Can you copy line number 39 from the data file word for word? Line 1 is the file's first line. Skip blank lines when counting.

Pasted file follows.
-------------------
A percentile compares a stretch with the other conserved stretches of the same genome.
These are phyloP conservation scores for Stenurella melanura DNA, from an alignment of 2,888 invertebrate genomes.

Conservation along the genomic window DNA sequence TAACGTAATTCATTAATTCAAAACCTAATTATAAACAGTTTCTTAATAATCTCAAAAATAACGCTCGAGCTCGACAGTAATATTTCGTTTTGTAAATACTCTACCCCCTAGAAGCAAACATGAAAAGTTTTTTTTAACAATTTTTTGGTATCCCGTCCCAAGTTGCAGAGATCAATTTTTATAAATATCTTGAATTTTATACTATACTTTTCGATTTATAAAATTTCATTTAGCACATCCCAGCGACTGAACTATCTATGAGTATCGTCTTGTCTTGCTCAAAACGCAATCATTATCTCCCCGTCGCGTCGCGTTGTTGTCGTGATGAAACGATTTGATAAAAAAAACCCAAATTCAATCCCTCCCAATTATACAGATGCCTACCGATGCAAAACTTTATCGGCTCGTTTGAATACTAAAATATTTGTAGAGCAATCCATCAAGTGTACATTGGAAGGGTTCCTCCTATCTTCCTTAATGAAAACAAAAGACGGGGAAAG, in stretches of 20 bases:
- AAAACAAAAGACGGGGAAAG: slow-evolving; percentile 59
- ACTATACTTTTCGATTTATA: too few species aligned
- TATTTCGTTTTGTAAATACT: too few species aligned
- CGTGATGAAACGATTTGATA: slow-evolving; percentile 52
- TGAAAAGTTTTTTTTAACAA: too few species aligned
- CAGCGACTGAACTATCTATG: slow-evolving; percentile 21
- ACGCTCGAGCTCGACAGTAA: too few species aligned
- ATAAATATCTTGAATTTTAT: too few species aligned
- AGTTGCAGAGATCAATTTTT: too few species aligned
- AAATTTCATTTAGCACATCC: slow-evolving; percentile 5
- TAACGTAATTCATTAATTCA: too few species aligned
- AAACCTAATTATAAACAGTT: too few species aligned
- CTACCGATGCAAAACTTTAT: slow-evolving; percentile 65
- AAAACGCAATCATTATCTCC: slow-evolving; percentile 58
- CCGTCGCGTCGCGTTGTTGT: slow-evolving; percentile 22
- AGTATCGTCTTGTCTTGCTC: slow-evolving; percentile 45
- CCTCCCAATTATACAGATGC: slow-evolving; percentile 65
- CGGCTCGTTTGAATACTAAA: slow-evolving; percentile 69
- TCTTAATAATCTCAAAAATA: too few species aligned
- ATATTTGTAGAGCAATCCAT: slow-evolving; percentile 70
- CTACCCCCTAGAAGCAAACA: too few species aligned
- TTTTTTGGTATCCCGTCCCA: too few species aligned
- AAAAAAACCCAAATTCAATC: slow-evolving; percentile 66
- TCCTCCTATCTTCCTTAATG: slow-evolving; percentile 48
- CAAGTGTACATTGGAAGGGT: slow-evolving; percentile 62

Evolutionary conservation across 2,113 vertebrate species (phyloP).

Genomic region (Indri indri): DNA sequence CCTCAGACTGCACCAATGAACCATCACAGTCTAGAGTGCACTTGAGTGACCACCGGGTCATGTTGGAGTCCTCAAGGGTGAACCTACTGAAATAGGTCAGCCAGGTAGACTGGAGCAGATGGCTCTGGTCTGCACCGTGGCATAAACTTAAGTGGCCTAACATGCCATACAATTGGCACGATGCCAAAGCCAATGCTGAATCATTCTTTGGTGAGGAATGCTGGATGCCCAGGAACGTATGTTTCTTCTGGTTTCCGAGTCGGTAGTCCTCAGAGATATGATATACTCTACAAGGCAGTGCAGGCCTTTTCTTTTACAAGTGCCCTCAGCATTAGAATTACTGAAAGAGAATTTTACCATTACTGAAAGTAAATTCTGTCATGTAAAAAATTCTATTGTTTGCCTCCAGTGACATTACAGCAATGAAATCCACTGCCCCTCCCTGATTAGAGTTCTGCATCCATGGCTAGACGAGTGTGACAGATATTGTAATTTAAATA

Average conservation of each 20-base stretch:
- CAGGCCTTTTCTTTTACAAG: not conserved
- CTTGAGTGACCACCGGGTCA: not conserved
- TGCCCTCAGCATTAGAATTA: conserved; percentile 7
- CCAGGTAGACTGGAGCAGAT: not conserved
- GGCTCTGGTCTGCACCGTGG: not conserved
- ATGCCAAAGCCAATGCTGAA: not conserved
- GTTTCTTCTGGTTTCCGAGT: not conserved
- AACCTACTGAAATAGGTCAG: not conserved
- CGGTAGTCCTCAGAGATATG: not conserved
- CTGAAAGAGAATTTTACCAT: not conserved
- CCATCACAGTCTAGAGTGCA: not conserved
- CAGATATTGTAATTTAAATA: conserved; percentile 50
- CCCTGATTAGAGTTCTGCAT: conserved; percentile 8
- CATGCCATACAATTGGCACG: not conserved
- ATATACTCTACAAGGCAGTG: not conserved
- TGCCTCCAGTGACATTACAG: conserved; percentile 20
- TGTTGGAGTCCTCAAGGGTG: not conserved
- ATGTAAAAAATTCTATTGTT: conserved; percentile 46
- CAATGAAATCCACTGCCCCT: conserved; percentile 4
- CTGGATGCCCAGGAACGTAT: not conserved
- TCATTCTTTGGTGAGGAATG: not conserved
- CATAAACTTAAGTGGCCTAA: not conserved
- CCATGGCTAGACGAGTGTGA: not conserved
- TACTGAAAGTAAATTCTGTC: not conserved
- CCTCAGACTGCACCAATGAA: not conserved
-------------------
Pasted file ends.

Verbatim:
- AACCTACTGAAATAGGTCAG: not conserved